Review by CHIDAMBARAM -- The Warramunga's War by Greg Kater

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Latest Review: The Warramunga's War by Greg Kater

Review by CHIDAMBARAM -- The Warramunga's War by Greg Kater

Post by CHIDAMBARAM » 18 Feb 2019, 20:17

[Following is a volunteer review of "The Warramunga's War" by Greg Kater.]
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4 out of 4 stars
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The title of the novel gave the impression that the author has penchant for the use of rhyming words and repetition for reiteration.

Before I really started to review the novel, quite a few ideas seemed to flow from the mountain of mind, as streams, rivulets and rivers of thoughts heading to the ocean.

Some of them drifted away for some other occasion, few of them basked in the biography of the author and fewer in the book per se.

Ultimately what prevailed over other streams, rivulets, and rivers of thoughts were the waterfalls of Weltanschauung.

For me it gave the impression that the author dwells upon the subject of Evil at two levels, the macrocosmic and the microcosmic levels. The war waged against the Nazis is symbolic of the War against evil on the general or universal domain and the war against Matthew MacAulay the serial killer and his gang is war against evil at the particular.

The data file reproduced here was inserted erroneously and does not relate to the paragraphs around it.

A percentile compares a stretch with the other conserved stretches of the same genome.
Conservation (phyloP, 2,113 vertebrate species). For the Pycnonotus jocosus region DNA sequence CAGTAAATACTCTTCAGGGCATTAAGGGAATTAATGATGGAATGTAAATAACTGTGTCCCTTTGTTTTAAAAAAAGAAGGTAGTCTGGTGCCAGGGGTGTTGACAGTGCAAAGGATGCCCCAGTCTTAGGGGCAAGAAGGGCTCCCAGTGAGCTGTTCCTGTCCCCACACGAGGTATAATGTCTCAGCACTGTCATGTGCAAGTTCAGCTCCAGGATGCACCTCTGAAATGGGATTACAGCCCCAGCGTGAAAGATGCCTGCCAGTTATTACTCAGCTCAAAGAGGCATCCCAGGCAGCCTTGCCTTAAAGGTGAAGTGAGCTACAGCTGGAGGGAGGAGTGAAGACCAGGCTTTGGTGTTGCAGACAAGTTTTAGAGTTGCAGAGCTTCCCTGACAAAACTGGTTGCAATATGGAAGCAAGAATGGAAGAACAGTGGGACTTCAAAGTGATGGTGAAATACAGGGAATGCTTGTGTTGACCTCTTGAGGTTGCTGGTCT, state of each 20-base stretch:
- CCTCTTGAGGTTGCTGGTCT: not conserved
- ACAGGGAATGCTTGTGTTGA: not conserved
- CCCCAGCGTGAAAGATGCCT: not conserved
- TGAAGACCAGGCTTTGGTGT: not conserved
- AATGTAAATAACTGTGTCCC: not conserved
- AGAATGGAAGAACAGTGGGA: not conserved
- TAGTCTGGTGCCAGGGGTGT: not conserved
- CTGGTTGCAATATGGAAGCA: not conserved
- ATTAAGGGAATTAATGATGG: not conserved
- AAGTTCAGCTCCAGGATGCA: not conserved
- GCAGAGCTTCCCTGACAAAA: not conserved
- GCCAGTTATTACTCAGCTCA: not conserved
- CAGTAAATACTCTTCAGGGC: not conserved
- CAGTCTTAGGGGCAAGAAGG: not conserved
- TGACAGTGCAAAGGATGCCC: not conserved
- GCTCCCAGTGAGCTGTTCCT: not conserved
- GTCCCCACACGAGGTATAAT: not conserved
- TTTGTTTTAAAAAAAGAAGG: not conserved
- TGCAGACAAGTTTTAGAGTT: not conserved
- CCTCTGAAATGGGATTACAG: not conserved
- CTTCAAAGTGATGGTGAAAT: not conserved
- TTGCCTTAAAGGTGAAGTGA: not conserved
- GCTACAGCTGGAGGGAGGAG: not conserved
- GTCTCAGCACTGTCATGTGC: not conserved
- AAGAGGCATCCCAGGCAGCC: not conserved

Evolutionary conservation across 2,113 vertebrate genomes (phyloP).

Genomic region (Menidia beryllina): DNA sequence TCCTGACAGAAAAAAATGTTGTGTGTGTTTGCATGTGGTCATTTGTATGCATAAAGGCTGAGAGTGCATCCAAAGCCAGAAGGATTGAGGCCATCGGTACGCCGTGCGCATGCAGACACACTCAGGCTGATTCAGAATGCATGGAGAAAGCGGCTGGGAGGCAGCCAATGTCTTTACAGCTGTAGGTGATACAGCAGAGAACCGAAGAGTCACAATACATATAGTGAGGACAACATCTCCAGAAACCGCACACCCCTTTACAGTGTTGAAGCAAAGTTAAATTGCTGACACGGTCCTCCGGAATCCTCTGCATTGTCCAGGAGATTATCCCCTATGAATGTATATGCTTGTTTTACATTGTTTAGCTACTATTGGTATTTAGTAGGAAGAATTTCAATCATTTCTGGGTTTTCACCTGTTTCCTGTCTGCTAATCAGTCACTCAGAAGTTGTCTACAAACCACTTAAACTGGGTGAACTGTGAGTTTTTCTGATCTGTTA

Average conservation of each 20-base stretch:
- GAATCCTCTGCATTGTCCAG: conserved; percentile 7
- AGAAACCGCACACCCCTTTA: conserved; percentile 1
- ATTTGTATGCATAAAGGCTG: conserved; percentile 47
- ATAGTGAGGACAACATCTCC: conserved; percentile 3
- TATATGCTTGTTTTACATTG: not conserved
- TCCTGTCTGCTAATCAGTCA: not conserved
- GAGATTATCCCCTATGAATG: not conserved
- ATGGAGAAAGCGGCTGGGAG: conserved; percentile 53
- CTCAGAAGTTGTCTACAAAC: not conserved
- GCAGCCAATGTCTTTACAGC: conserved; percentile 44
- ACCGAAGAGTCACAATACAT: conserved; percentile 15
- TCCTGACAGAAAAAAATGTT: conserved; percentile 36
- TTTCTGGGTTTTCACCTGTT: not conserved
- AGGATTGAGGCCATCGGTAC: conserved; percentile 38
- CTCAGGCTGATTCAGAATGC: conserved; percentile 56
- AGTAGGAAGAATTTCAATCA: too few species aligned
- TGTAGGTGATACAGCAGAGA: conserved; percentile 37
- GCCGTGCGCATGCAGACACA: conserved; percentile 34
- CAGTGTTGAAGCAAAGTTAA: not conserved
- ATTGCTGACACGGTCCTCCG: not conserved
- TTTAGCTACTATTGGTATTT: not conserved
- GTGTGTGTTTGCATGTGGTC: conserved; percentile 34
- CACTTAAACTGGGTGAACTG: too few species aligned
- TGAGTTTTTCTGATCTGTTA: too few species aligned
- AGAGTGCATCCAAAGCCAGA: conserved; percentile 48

The author I find to have delineated the characters especially the women very meticulously whether it is Monica or Susan or for that matter Yasmina or Yvette.

The author was able to delight and well as instruct in the novel as I came across new words and interesting phrases. I found the word “shut eye” new and amazing and phrased like bogged to the eye-balls and It’s my shout.

The keen observation of Greg Kater is to be seen in the following sentence: “A small grocery with faded signs extolling the virtues of “Kinkara tea” and “Mother’s Choice Flour”.

The novelist has also weaved in elements of humor which adds to the interest like “I am happy to fight the whole German army but I am not sure I am brave enough to ask her” (pg. 95) to which Monica replies “I shall be following this fascinating romance carefully and if you don’t do anything about it in the future, you can forget the German army, I shoot you myself.”

On the flip side by calling this the first of his trilogy, he has burdened himself by a promise to come out with an even better novel making his task even more difficult. However, I wish the author the very best for his next two and finally I do not see why this should not be one of the novels to be short or at least long listed for the Booker or Pulitzer prize in the year 2019.

The Warramunga's War
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